2. After traveling abroad last semester, I feel like I have a very different perspective on whether travel is a true interest of many of the people I follow on Instagram. While in Europe, I went to a lot of places that I had seen on Instagram that seemed incredible, but l left quite disappointed. There are a lot of things about a place (or a restaurant, or an experience) that one cannot tell from Instagram. For example, nobody tells you about the pickpocketers that plague the Champs-Elysees, or that half of the sights to see in Barcelona will be under construction when you’re there. In fact, my favorite city that I travelled to while abroad was Lisbon, which I had known absolutely nothing about before going. Don’t get me wrong, I saw, ate, and experienced some of the most amazing things during my time abroad and am so thankful that I had the opportunities to do so. However, knowing what I know now about the fact that many of the photos I took as inspiration for traveling certain places were posted for the purposes of cultivating an image, there are a lot of things I wish I had done differently.

    1. I completely agree! There are so many expectations that are created when you see someone’s perfectly curated and manicured Instagram photos. I went to Paris and Iceland with someone last year and I was surprised at how much time they spent putting filters on their photos instead of actually enjoying the sights around them. It was almost like they went on the trip so they could show that they did, as opposed to embracing the experiences happening all around them.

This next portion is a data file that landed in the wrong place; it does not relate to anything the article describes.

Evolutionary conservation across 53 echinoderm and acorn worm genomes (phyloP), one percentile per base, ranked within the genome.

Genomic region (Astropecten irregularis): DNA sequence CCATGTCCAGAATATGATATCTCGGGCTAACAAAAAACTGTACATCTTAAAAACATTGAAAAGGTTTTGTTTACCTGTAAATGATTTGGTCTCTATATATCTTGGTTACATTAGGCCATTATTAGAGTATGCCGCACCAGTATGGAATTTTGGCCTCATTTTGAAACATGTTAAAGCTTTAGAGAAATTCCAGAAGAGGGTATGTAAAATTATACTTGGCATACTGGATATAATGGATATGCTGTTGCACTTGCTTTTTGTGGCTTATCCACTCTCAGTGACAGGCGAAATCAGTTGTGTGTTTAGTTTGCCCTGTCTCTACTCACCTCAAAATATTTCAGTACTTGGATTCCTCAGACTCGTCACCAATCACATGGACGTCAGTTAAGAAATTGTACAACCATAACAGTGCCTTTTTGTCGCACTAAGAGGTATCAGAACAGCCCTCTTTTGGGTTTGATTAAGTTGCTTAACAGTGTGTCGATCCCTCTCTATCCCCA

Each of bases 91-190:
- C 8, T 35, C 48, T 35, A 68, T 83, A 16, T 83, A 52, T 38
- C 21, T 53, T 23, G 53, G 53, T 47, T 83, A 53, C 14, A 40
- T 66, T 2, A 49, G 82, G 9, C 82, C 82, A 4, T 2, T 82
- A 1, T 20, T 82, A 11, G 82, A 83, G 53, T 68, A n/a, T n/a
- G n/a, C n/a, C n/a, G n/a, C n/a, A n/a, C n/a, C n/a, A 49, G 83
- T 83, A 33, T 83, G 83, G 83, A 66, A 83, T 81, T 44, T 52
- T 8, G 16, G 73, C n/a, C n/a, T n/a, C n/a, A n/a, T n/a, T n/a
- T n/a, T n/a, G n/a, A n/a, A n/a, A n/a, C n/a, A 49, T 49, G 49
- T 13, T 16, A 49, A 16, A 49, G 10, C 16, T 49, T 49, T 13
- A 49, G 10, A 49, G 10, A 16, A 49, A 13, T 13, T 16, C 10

3. I have never seen and/or heard of this episode of black mirror but am definitely going to get on watching it! Definitely a weird concept to base someones personality completely around their past social media presence. I’ve heavily dropped my actual posting amount on social media in turn for soaking in the most content but rarely liking or retweeting things. Based on this preference there is only a limited amount of data my profiles would have on who I am now and could create a 2013 version of me over who I am today. I also saw an article about the JetBlue contest on Twitter and also struggled with how anti yet supportive of social media it was. I personally don’t think I could because I like that my favorite memories are shared somewhere and time stamped and a bunch of flights wouldn’t be able to take that away. However, I think there is definitely opportunity for people who’ve never instagrammed or people creating new instagrams specifically for the contest to rig the system but I digress.

  4. JetBlue is an interesting case study for companies using social media promotions. The promotion seems counterintuitive, because instead of tapping into the addictive nature of social media, JetBlue is forcing users to pull back for a short period of time. The process itself is a reminder that your digital imprint is pervasive. Deleting or archiving photos forces the user to go through what has been posted and the comments. The process is also a reminder that despite temporarily removing photos, they are still accessible online. I also wonder if the promotion created an influx of new accounts that only have the JetBlue template, rather than archiving posts.